Muslims Whose Parents Were Deported Charged with Attempting to Aid ISIS

This undated file image posted on a militant website on Tuesday, Jan. 14, 2014 shows fighters from the al-Qaida-linked Islamic State of Iraq and the Levant (ISIL) marching in Raqqa, Syria. Saudi Arabia and other Gulf petro-powerhouses encouraged a flow of cash to Sunni rebels in Syria for years. But …
AP Photo/Militant Website, File

A Muslim immigrant from Jordan, 20-year-old Nader Saadeh, has been charged with terrorism-related accounts after traveling to his home country with the intention of fighting for the Islamic State (ISIS).

News media have mostly scrubbed Saadeh’s immigrant status, but a criminal complaint published by the Justice Department reveals that he had dual citizenship with the U.S. and Jordan. He lived in New Jersey while allegedly working to draw up a “small army” of jihadis to join ISIS and attack landmarks such as the George Washington Bridge, according to NBC New York.

According to the criminal complaint, Saadeh and his brother Alaa lived with “Individual 1” for years after their parents were deported due to unspecified criminal convictions. Beginning in late October 2014, Saadeh became withdrawn and began to study the Koran. He also began to wear heavy, dark eyeliner, dye his beard red, and said that ISIS fighters were his “brothers.” He began to speak in Arabic instead of English, while boasting of his approval of the Charlie Hebdo massacre and ISIS’s burning alive of a captured Jordanian pilot.

Individual 1 also overheard a conversation in which Alaa said that Saadeh was about to leave the U.S. He shaved off his beard, as per ISIS’s advice to blend in as a tourist. During a search of Individual 1’s home computer, FBI agents found that Saadeh said in 2012 “amreeka shale burn” for killing Anwar Al-Awlaki. Saadeh also said he wanted to be a “weapon’s maker” for his army.

After Edward Snowden leaked the National Security Agency’s mass spying programs in June 2013, Saadeh and a correspondent, later arrested for trying to provide support to ISIS as well, were worried that their Internet service provider gave “all of their information” to the NSA. “Man I feel it is hop[e]less to try to oppose these people,” Saadeh’s friend remarked.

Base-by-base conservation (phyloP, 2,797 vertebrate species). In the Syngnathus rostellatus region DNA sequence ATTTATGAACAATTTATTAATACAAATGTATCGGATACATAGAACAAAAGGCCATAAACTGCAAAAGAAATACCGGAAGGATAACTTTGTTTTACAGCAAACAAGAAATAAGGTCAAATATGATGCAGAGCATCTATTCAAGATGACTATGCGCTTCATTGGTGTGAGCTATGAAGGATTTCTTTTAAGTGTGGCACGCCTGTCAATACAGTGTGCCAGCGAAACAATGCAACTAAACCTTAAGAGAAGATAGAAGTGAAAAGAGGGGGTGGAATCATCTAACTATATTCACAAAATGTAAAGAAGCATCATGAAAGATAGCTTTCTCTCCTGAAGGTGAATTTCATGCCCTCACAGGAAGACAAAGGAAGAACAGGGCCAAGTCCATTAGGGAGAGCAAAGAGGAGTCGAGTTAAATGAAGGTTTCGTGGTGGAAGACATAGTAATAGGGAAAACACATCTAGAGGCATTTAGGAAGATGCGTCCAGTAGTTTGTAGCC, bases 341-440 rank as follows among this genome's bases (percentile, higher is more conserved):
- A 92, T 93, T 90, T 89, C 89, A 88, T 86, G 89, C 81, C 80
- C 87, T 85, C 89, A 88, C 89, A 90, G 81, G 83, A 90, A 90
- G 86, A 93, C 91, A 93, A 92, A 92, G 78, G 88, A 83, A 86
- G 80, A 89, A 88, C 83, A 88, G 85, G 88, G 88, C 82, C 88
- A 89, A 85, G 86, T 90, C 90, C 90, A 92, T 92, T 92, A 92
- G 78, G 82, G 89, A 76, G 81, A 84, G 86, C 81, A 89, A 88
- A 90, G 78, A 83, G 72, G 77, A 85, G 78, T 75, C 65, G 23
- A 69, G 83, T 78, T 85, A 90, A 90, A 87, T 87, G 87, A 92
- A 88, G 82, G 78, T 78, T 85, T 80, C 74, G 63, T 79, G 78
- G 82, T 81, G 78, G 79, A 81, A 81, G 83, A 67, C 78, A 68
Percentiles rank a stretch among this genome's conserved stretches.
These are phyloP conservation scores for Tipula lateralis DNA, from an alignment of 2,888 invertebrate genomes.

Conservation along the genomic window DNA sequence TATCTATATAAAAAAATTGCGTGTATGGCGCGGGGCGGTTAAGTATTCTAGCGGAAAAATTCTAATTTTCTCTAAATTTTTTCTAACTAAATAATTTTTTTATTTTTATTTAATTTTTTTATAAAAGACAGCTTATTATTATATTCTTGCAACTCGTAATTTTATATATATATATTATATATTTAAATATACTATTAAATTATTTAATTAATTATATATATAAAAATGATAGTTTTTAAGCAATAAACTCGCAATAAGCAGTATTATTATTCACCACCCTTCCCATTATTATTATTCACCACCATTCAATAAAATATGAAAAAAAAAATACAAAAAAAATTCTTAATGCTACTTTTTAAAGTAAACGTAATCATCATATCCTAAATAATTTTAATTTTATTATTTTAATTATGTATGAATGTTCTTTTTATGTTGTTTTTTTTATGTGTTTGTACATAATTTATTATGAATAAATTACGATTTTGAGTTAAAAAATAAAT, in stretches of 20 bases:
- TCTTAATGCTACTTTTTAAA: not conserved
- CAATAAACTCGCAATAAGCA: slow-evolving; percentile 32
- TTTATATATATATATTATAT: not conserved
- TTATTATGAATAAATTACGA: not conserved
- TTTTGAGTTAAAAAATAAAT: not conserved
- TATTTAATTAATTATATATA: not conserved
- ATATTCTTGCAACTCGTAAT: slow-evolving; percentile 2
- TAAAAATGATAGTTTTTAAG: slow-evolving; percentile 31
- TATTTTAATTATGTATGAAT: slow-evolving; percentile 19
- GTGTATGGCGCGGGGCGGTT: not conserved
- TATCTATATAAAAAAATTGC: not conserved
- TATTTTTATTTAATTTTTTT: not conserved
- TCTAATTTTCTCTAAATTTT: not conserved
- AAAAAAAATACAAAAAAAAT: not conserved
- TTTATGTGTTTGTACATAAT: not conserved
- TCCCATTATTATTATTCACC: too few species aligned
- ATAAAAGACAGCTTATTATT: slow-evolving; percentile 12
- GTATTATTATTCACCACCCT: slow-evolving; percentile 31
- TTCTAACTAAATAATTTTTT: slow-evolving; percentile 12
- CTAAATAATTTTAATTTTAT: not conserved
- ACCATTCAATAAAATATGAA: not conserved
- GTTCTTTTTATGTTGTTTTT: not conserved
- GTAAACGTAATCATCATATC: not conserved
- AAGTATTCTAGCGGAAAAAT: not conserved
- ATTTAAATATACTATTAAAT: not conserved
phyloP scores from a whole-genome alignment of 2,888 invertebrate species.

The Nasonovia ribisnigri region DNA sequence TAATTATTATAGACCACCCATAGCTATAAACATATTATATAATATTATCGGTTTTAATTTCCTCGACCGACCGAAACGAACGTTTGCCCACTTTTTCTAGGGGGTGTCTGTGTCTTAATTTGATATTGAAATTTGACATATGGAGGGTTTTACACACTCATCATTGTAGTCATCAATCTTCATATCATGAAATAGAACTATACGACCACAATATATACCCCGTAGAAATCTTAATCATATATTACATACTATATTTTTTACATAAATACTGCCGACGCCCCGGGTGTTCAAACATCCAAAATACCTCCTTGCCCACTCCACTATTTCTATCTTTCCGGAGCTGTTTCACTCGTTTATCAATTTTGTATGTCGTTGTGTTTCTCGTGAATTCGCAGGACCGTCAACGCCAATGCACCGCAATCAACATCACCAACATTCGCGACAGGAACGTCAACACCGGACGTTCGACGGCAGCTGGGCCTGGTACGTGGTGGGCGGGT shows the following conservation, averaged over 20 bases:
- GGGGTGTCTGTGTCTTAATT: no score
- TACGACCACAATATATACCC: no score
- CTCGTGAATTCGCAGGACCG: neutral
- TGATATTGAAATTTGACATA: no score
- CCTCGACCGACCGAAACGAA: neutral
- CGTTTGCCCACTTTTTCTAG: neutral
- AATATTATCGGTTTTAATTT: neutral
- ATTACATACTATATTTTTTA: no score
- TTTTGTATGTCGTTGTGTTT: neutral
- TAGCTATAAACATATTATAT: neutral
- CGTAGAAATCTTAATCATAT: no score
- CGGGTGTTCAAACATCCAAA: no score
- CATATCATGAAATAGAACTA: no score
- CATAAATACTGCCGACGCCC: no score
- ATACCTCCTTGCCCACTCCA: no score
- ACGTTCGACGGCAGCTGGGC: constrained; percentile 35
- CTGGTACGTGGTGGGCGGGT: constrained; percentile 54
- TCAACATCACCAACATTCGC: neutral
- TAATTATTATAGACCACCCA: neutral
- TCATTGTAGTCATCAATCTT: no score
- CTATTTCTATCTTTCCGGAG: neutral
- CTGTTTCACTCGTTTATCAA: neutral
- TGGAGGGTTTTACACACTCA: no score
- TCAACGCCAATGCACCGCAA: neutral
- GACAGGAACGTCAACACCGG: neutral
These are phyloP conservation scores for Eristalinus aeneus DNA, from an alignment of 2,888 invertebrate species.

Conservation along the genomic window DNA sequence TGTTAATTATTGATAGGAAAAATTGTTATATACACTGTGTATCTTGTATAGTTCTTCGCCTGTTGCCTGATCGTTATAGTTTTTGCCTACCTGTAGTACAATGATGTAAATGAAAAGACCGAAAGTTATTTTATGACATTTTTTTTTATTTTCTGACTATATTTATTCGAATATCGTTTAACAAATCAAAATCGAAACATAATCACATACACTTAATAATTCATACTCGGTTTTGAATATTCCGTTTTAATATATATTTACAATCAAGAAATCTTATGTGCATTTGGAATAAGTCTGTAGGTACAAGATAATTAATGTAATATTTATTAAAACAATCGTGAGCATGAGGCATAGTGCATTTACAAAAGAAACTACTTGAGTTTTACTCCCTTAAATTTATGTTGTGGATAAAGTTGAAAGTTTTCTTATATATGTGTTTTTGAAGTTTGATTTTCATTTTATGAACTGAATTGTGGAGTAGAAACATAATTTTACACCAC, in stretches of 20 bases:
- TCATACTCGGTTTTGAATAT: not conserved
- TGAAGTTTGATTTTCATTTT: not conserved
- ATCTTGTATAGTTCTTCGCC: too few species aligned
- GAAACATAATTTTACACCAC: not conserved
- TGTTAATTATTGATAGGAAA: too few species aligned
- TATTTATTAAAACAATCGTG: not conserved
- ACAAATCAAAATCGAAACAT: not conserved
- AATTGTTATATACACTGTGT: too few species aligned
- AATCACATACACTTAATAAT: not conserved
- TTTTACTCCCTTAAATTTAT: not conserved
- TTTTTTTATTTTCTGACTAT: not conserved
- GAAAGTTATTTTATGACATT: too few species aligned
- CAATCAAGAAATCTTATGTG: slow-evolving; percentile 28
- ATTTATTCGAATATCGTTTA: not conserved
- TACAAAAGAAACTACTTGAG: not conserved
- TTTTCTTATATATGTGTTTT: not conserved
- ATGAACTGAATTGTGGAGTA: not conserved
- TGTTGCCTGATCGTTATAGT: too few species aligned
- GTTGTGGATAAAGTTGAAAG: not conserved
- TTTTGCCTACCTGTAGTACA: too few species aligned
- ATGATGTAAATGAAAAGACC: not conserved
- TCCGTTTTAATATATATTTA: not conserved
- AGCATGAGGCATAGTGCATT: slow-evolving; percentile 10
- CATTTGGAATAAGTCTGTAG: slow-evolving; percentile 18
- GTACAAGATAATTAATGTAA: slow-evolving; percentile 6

“What can we do?” Saadeh replied. “[R]eally want to leave this country.”

Then the correspondent replied: “in shall ALLAH [God willing] why leave [?] we already infiltrated.”

“Truu now we finish this conversation in person,” Saadeh typed.

Saadeh began in 2014 to watch videos promoted by ISIS showing fellow Muslims behead and bomb their victims, while searching for airline tickets to Turkey. Saadeh’s mother abroad begged him not to join ISIS: “do not listen to them they are liers [sic],” she wrote, according to Arabic emails recovered by officials, “do not go anywhere if u love me dont [sic] kill your mom.”

Another email told Saadeh that ISIS was a creation of Western countries leading Muslims astray.

“If you go without your parent’s approval, jihad will not be accepting of you,” read the email from a different individual, telling Saadeh to wage jihad in Morocco or Jerusalem. “Believe me, my dear, the time of jihad is not with those people. God willing, my God will bless us with the right martydom in the land of Rabat, Jerusalem… Be alert, [ISIS] is made by the cursed West.”

Nonetheless, on May 5, 2015, Saadeh flew from JFK to Amman, Jordan. He was later detained and held in solitary confinement, alarming his father, who told Alaa to delete everything off of his phone and lay low. Alaa passed the message onto co-conspirators, later telling Individual 1 he would like to travel to Jordan as well, adding that the United States is a terrorist country because it “oppresses” its own people.

Saadeh was extradited back to the U.S. and now faces up to 20 years in prison. It’s likely he will be allowed to remain in the U.S. after serving a possible sentence.

This is far from the first incident of its kind. Many Muslims in the U.S. have been arrested and hit with terrorism-related charges for trying to support ISIS. Arafat M. Nagi, a U.S. citizen, flew back and forth from Syria and Yemen in 2012 and 2014 and was arrested after trying to join ISIS in July. He lived only a block from six other Yemeni-Americans booked in 2003 after providing support to al-Qaeda. The day before in Florida, police arrested Harlem Suarez for plotting to plant a bomb on a Florida beach on behalf of ISIS. Justin Nojan Sullivan, an Islamic convert in North Carolina wanted to kill 1,000 Americans and was arrested on charges of trying to help ISIS. An ISIS recruit in Ohio vowed to behead his non-believing son.

As Alabama Republican Sen. Jeff Sessions stressed after a Kuwaiti immigrant shot and killed five servicemen in July, the government voluntarily imports dangerous Muslims who wage holy war on America and bestows them with citizenship, making them impossible to deport.

“These individuals below did not hop a border fence or a dig a tunnel: they, like the 9/11 hijackers, applied for entry and were approved”:

Like the above examples—which is by no means is an exhaustive list—Saadeh and his family were welcomed into the U.S.

Email Katie at Follow her on Twitter: @k_mcq.


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